The primary objective of arborists is to conserve trees, but it cannot always be sorted out. Many theories justify tree removal. The safe tree removal techniques used rely on certain reasons for removal plus the position of the tree on the land.
Sometimes, over time, trees die or just decline. It is important not to wait for limbs to fall before you order a tree assessment if you have a tree that you think may be in a diseased condition or have pests or have not had enough rainfall.
Why Do We Want To Remove A Tree?
In the first place, let’s start with why we want to remove a tree. Usually, the most common explanations include aesthetics, structure, and risk mitigation. Too many times, however, trees are removed only to retain a desired shape or size to match a position in the landscape. This may be the product of bad positioning or because the intended space was chosen for the wrong tree. To remove dead or dying branches or those damaged by insect damage or illness, removing is often required. This helps to protect against the pest’s spread and prevent further damage.
Safe Tree Removal Techniques
It is a complicated, dangerous process to remove a large tree, and it’s a bad idea to try to remove it by yourself—there are just so many things that can go wrong. Felling a tree successfully requires knowledge of tree science, genetics, hazardous equipment, specialized techniques for cutting, and more. Homeowners who try to cut their tree can be wounded by falling branches, malfunctioning machinery, or the tree itself. The easiest way to go is to employ a professional tree removal service, but you should also familiarize yourself with proper protection procedures for tree removal so that you are confident that the company you have hired is operating properly.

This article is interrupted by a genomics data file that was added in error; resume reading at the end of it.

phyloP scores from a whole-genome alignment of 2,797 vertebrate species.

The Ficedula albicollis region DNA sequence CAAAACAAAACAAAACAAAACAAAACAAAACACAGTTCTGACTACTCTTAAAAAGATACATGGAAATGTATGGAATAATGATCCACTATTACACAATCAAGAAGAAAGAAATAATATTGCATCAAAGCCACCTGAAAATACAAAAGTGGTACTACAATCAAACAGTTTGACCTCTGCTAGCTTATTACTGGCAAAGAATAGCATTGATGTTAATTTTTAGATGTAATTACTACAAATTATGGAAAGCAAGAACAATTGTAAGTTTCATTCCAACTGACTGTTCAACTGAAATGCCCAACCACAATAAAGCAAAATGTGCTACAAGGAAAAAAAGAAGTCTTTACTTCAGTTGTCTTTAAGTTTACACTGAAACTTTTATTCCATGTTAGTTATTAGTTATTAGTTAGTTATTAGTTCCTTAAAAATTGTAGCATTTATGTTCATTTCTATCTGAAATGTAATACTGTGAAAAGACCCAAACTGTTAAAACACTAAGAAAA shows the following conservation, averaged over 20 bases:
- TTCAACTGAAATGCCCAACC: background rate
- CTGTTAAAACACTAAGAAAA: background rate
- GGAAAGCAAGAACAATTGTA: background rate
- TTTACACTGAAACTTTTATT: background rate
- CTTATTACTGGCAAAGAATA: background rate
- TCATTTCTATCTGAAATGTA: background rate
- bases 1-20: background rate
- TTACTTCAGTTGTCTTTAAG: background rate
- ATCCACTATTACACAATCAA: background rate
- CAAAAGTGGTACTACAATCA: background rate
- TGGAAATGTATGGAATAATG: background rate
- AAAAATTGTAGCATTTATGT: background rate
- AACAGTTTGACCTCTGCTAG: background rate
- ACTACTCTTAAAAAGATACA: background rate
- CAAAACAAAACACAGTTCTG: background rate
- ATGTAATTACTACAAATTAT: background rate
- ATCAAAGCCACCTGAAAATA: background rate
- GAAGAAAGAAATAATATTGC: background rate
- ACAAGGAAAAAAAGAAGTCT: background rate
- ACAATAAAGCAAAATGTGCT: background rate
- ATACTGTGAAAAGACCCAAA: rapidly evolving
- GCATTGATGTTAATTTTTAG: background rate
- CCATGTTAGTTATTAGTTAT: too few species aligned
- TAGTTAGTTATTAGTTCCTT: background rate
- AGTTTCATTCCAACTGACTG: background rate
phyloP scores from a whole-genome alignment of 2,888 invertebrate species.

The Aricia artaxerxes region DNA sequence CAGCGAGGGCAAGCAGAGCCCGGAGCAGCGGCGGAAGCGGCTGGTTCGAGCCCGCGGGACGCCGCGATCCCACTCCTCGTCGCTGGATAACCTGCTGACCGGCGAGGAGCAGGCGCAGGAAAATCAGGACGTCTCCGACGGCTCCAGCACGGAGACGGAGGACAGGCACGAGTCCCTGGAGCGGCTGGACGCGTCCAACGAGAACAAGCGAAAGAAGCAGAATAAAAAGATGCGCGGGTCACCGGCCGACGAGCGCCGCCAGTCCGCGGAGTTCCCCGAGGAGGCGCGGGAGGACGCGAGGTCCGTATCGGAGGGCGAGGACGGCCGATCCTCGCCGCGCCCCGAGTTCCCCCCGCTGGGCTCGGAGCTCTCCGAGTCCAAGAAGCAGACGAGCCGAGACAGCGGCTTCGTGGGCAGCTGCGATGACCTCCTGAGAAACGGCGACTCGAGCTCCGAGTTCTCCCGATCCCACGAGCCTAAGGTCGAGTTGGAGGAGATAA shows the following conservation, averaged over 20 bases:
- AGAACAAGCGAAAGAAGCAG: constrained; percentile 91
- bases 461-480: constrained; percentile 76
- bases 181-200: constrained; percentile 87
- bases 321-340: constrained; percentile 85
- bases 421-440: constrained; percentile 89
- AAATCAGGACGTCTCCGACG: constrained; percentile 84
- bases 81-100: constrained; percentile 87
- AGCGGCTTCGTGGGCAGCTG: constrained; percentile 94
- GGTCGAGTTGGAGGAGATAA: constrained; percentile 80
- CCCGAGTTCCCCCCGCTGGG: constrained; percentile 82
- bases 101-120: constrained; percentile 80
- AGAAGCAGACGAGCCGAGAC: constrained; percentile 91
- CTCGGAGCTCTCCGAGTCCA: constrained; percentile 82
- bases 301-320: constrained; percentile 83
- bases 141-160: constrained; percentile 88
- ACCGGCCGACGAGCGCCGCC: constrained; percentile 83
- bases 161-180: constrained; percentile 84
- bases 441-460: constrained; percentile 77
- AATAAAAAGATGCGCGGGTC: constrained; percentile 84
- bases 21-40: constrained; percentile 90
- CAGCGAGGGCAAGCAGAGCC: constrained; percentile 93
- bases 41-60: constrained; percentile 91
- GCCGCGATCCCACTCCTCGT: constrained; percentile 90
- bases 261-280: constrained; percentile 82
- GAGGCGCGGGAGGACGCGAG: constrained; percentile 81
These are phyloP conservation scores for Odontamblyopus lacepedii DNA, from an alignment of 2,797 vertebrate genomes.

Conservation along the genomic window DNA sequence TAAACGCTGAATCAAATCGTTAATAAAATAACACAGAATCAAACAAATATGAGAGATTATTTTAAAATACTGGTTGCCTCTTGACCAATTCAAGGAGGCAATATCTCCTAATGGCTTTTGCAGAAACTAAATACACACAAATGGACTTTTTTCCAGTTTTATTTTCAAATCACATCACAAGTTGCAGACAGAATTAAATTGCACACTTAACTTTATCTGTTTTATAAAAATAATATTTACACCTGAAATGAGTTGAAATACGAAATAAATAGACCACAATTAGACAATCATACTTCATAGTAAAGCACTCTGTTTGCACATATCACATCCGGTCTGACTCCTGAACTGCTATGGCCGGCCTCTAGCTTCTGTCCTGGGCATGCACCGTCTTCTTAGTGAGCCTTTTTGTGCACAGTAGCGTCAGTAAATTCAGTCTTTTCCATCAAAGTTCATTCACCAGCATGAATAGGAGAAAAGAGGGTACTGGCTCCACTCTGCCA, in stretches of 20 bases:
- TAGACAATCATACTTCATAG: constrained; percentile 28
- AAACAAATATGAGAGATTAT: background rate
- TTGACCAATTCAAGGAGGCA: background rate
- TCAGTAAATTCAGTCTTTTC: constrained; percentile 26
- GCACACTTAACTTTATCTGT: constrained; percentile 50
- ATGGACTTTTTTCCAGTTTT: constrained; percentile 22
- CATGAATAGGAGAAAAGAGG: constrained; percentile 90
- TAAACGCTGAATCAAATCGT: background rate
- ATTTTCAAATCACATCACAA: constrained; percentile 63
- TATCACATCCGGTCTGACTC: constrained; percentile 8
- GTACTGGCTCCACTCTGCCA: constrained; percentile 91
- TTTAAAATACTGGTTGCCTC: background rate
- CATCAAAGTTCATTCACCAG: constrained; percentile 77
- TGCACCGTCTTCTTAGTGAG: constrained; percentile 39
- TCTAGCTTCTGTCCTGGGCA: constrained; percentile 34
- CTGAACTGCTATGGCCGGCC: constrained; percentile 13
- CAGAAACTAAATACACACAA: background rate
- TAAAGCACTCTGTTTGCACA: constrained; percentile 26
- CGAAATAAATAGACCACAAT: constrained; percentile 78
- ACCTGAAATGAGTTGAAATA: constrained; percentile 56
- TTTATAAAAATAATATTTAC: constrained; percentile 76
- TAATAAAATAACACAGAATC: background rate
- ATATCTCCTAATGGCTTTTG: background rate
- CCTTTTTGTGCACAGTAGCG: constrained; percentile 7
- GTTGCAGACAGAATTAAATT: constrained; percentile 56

Below, we compiled all the tree removal techniques you need to know about. Check out the list we made.
Safely Access The Trees Beforehand
Safe tree removal techniques allow staff to easily enter the trees. First and foremost, all people who assist in the project should have workplace training and experience. And if one team member lacks expertise, he or she will make errors that pose a danger to everyone at work.
The first step in entering the tree is to have an experienced person do an examination from the ground and then assist in bringing together a plan of action. If capable of assessing the structural weaknesses of the tree and any conditions that have caused weakening, a person can be considered eligible.
They will need to be able to grasp the effects of the weather and wind. To recognize possible threats from power lines, dropping objects, and wildlife, including stinging insect nests, caution must also be taken. Recommended clothing, including high visibility colors, cut-resistant trousers, and other apparel designed to improve protection, should be worn by those directly involved in trimming and removal.
Skilled people must assemble and maintain equipment such as ropes, harnesses, and emergency rescue measures during the access process to ensure that those operating above the ground remain safe.
Even if the tree you want to cut is not close to power lines, it is important to prepare ahead to ensure a secure removal. If workers are to climb the tree, such as broken branches or weak limbs, the tree removal service should check the site for possible hazards. They’ll need to decide how best to dismantle it into smaller parts if the tree is incredibly tall, so it’s easier to take down. Taking the weather into account—on a windy, rainy, or snowy day, the tree should not be cut, which may make the removal process more dangerous.
Proper safety gear and equipment must be used when cutting a tree. To protect their hands from bites, splinters, and other injuries, staff should wear heavy-duty work gloves. To prevent debris from flying into the eyes, safety goggles or glasses are also important. In the event of a branch or other debris falling from the tree during the removal process, a hard hat is also a good idea. A protective belt with lines attached to the tree should be used in case of a fall while the staff is scaling the tree to dismantle it. Before beginning the removal process, all other equipment and materials, including chainsaws, should be properly maintained and checked.